In Part I, we covered the extensive photography collection. Now we explore the Asian, Egyptian, Native American, East Asian and impressionist Galleries. The museum was built in 1933, and the original art was purchased from the estates of William Rockhill Nelson and Mary Macafee Atkins both of prominent Kansas City families. The museum opened in the height of the great depression and has always been free. (although donations are graciously accepted). Even some of the readers who are native Kansas Citians might be surprised to know that up until 1983, the museum was actually two different galleries in the same building and didn’t formally combine until that year.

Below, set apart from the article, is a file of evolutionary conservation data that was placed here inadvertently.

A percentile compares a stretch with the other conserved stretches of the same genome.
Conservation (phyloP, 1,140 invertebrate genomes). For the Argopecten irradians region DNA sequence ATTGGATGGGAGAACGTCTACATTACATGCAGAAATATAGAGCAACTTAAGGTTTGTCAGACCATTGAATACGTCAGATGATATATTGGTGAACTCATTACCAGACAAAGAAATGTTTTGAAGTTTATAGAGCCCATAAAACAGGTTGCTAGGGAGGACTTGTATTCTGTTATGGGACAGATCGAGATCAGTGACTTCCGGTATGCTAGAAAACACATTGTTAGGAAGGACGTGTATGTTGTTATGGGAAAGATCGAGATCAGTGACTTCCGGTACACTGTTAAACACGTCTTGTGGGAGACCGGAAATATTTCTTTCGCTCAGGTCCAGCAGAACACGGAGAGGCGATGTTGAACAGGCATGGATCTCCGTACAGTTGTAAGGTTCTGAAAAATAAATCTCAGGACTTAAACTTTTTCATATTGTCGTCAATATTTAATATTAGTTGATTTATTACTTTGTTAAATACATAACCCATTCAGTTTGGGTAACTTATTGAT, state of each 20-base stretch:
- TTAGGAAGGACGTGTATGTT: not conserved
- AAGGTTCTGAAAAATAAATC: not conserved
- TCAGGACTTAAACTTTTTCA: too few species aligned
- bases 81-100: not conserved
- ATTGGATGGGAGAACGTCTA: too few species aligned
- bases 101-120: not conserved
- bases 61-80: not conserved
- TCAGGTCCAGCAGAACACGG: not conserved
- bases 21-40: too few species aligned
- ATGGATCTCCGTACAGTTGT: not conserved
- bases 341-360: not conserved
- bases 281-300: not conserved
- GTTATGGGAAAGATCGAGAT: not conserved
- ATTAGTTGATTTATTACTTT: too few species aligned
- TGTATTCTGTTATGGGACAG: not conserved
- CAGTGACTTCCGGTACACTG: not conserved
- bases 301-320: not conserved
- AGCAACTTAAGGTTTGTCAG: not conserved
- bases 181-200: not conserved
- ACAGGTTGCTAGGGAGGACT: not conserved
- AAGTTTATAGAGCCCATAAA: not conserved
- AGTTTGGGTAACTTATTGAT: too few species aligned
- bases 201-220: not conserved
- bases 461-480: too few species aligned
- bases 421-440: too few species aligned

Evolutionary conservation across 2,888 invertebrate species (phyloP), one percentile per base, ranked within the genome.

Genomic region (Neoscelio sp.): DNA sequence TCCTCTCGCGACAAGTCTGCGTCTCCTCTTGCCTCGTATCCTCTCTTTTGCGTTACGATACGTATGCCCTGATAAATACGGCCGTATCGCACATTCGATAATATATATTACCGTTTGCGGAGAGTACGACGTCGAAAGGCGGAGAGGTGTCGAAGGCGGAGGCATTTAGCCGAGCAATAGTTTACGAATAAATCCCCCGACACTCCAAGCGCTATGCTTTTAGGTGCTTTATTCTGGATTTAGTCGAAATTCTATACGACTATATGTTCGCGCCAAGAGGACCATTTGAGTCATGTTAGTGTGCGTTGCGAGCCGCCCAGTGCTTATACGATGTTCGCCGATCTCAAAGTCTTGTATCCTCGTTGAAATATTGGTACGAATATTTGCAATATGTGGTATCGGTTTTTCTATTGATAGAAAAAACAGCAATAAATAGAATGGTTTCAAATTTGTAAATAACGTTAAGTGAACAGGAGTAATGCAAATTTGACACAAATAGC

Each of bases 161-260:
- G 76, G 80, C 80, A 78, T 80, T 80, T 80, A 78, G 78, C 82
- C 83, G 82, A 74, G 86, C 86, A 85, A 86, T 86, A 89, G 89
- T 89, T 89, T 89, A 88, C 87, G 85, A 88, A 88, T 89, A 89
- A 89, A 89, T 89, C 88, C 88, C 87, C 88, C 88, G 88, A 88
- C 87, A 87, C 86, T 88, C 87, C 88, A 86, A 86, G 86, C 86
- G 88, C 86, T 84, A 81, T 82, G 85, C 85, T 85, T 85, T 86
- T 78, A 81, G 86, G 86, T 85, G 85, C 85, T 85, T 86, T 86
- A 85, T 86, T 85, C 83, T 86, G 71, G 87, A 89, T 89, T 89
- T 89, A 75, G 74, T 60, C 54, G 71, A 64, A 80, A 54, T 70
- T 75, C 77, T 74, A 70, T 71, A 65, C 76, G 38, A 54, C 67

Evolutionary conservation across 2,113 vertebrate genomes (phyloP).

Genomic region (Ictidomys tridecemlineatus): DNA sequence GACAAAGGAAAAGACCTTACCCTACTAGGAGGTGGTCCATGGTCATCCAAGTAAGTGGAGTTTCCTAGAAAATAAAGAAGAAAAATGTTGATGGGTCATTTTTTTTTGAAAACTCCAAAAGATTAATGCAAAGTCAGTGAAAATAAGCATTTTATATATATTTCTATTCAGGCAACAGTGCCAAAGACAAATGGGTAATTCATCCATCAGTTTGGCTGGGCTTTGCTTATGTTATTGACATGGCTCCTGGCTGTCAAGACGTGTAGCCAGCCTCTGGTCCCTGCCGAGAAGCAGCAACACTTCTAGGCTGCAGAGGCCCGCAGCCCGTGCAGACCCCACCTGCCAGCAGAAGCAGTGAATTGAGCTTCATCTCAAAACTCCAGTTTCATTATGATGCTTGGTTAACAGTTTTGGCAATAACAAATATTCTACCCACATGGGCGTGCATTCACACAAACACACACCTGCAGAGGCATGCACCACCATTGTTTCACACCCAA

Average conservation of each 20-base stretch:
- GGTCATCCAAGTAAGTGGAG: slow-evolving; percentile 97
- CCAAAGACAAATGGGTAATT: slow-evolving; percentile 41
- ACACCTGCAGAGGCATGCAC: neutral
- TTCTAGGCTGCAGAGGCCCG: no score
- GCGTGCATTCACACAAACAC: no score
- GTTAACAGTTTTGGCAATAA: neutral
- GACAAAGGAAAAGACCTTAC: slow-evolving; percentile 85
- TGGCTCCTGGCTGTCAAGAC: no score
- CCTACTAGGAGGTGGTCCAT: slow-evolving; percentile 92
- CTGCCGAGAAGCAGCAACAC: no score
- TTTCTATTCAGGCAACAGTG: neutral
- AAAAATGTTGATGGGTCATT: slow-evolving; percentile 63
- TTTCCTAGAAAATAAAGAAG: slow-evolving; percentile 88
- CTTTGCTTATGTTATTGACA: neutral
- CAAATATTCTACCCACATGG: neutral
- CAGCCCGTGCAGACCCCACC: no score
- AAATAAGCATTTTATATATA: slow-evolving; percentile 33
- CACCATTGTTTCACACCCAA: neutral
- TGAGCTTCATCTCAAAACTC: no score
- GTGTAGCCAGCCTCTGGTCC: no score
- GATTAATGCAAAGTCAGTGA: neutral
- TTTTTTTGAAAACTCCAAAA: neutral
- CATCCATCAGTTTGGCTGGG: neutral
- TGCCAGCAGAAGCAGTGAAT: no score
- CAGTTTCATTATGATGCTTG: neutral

The Asian galleries include Art from China, Japan, and India. Highlights include replicas of Hindu, Jainist and Buddhist temples and some fabulous calligraphy collections.
Egyptian, Roman and near eastern Collections
While not as extensive as the Asian Art collection, the museum does exceptional work at representing all the diverse work of these regions.
The Impressionist Works
In addition to Art, the Gallery hosts many cultural events including The Chinese New Year, Passport to India Festival, The Native American Pow Wow and The Day of the Dead celebration as well as concerts and Film Series throughout the year. No visit to Kansas City should miss this gem. The Nelson-Atkins is one of America’s finest Museums.